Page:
I was struck recently by an article in Christianity Today chronicling the recent crackdown of house churches in China. In particular they detail the treatment of the Shouwang church in Beijing at a public square at Zhongguancun, dubbed “China’s Silicon Valley“.
The church of some 1000 congregants is worshipping outdoors because of government pressure against property owners renting to the church. It is one more episode in an ongoing attempt by the Chinese government to control and eradicate attempts to freely worship in China.
A couple of things about these events strike me. The first is that it is notable that the Christian church endures and is growing in an officially atheistic state. New Atheists have often expressed the desire to completely rid the world of religious belief, but in places where such things are actually attempted it would seem to fail miserably. Also notable I think is how the desire to worship, to express one’s faith is the spear tip of all commonly recognized freedoms – the freedom to speak, write, associate, etc. Once eradicated (if New Atheists have their way) one wonders what motivation is left to advance these freedoms at all – the religion-less world these atheists imagine is not a foundation for freedom and prosperity, but more likely the final repression of human conscience.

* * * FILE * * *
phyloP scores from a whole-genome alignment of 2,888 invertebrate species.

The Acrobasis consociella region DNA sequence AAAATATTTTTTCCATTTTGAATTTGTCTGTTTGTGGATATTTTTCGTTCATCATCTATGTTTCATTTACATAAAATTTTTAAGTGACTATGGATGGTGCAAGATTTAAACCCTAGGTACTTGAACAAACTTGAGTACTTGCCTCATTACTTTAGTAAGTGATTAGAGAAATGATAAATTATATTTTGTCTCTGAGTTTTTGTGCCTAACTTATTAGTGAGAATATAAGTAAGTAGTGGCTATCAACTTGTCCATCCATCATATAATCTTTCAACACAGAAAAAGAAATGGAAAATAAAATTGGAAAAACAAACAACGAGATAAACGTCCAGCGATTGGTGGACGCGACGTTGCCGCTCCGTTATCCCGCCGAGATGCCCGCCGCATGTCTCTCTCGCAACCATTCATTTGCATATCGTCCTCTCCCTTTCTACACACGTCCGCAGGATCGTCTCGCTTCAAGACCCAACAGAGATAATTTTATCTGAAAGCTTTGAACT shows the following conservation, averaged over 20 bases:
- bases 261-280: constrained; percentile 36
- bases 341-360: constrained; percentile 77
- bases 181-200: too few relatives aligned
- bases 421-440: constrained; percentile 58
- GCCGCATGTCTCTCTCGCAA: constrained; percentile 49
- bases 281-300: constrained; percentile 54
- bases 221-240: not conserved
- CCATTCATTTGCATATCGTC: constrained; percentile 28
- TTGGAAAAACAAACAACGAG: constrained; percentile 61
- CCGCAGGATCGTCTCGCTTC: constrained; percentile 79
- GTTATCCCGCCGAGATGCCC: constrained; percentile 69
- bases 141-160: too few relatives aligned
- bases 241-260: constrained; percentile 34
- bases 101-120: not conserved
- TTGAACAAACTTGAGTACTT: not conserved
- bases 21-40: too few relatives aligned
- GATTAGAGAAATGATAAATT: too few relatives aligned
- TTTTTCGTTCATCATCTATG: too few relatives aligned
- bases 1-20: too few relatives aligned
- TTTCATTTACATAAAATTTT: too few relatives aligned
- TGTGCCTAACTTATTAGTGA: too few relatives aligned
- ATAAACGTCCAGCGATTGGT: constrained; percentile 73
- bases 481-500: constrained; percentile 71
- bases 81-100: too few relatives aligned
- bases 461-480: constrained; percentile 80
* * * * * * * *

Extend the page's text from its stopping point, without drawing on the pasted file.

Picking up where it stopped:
Indeed one wonders on what grounds the New Atheists would protest the current repression going on in China. Given that they see religion as both ‘delusional’ and ‘dangerous’ and the eradication of religion as a benefit to society as a whole, it would seem their views of religion aligns completely with those of the Chinese government, with perhaps the exception of the methodology. And yet the methodology is only problematic if one sees religious belief and worship as worth preserving – after all, who would protest if Beijing were cracking down on child molesters?
Though the West’s reaction has been anemic, we still at least have a segment of our population for whom religious liberty remains a critical concern. One cannot help but think that if the New Atheist view of religious belief were more widespread that the totalitarian actions of the Chinese government would be met with complete indifference, if not outright enthusiasm.